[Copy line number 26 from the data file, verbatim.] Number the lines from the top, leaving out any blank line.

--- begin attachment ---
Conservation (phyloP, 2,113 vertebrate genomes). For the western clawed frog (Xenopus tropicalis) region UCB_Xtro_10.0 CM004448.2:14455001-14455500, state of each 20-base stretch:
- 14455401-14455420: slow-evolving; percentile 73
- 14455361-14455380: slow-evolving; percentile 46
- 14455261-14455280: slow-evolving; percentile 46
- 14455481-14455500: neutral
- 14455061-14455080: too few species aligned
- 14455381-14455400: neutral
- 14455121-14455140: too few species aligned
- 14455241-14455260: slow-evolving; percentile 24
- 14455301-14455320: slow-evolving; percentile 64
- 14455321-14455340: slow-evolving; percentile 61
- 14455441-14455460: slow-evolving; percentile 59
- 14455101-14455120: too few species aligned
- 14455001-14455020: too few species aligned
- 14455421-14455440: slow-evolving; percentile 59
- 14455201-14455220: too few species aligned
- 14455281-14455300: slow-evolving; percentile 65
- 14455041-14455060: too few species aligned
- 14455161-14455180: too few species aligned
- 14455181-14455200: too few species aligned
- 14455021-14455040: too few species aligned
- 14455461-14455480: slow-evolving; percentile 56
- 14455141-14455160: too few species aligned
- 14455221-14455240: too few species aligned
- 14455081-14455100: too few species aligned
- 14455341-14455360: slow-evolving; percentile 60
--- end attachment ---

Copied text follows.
- 14455341-14455360: slow-evolving; percentile 60